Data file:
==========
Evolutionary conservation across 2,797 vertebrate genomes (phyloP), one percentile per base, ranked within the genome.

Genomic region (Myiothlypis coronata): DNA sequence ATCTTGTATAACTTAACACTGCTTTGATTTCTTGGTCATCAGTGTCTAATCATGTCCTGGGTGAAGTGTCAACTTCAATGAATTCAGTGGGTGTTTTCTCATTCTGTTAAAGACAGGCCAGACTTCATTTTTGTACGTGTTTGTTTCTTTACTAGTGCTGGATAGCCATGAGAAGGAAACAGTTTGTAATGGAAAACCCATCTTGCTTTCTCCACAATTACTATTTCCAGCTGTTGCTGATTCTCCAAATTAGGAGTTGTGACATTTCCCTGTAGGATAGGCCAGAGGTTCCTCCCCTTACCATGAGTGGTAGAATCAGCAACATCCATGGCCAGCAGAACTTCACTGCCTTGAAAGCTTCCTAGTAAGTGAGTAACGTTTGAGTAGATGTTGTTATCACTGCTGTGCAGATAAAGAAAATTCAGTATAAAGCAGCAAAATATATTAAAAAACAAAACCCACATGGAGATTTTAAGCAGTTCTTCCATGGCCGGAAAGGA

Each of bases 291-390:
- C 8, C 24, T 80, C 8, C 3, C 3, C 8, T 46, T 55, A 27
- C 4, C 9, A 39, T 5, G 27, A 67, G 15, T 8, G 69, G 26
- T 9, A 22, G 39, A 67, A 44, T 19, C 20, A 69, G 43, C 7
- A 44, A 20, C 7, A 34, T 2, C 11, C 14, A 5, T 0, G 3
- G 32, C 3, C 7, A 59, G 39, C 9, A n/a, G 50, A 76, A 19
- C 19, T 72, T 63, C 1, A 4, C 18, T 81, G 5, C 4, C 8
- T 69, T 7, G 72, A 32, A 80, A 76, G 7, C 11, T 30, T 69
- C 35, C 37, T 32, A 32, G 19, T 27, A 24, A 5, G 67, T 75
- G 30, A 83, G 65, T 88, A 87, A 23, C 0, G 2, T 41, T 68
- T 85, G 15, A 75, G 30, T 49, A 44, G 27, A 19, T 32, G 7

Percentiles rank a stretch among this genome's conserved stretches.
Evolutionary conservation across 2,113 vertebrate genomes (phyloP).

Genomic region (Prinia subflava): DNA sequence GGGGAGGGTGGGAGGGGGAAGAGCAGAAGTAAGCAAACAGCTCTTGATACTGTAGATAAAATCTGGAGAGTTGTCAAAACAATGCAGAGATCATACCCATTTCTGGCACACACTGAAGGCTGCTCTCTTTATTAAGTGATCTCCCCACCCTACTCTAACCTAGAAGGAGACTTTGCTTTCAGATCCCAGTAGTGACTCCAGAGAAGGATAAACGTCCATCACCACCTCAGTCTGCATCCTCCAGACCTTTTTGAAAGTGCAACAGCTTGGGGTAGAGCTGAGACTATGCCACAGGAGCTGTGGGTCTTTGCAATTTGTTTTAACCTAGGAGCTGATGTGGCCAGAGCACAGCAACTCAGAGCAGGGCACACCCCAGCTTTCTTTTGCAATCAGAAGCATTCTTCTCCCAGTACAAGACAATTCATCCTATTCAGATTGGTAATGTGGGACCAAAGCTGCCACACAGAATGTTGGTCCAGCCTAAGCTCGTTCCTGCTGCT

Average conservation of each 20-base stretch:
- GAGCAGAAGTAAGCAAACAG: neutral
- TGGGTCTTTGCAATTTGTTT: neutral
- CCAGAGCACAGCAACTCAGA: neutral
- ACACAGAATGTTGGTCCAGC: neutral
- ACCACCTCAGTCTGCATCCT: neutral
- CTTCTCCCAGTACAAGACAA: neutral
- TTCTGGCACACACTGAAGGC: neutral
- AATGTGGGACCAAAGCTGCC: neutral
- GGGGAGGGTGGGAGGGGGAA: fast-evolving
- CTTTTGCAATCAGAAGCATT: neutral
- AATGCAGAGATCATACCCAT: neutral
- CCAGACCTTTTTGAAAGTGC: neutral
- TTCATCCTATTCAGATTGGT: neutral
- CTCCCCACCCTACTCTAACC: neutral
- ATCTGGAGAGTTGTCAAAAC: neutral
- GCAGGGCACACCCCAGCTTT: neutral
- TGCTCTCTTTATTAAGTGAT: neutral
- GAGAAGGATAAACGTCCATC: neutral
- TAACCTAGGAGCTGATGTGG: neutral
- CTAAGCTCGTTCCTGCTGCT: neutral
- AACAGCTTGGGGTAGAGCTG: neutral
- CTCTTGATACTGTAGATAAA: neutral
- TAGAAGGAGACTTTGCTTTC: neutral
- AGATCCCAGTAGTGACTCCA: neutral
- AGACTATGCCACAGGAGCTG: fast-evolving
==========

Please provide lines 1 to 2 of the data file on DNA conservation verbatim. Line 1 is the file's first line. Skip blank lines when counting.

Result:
Evolutionary conservation across 2,797 vertebrate genomes (phyloP), one percentile per base, ranked within the genome.

Genomic region (Myiothlypis coronata): DNA sequence ATCTTGTATAACTTAACACTGCTTTGATTTCTTGGTCATCAGTGTCTAATCATGTCCTGGGTGAAGTGTCAACTTCAATGAATTCAGTGGGTGTTTTCTCATTCTGTTAAAGACAGGCCAGACTTCATTTTTGTACGTGTTTGTTTCTTTACTAGTGCTGGATAGCCATGAGAAGGAAACAGTTTGTAATGGAAAACCCATCTTGCTTTCTCCACAATTACTATTTCCAGCTGTTGCTGATTCTCCAAATTAGGAGTTGTGACATTTCCCTGTAGGATAGGCCAGAGGTTCCTCCCCTTACCATGAGTGGTAGAATCAGCAACATCCATGGCCAGCAGAACTTCACTGCCTTGAAAGCTTCCTAGTAAGTGAGTAACGTTTGAGTAGATGTTGTTATCACTGCTGTGCAGATAAAGAAAATTCAGTATAAAGCAGCAAAATATATTAAAAAACAAAACCCACATGGAGATTTTAAGCAGTTCTTCCATGGCCGGAAAGGA